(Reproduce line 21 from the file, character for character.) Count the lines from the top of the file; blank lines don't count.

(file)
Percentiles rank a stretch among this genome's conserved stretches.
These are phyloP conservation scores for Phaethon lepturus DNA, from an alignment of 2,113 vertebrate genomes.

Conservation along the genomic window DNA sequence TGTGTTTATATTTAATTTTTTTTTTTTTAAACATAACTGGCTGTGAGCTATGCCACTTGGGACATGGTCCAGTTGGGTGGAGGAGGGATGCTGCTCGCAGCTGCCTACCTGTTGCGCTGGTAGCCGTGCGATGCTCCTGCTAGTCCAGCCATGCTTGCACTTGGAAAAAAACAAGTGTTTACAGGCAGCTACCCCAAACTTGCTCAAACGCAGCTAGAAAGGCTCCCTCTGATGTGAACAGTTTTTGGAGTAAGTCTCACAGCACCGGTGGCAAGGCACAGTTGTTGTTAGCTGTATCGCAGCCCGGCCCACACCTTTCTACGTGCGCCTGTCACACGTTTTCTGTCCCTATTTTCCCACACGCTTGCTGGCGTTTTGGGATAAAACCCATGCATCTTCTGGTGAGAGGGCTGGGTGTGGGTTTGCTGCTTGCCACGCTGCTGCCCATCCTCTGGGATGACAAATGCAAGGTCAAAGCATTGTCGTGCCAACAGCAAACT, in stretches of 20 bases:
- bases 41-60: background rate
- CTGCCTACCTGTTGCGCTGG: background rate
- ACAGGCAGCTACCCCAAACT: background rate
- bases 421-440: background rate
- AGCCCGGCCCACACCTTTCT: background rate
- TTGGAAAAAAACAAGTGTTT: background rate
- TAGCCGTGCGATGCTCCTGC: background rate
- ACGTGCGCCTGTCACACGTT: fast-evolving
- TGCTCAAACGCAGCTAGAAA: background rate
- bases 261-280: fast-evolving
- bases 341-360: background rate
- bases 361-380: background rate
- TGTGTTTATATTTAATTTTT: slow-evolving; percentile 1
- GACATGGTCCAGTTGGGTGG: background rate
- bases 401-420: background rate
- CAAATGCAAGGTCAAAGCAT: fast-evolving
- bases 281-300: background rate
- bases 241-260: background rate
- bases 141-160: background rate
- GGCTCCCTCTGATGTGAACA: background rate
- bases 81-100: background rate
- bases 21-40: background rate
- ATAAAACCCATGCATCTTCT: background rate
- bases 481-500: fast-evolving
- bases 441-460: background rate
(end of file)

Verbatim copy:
- bases 241-260: background rate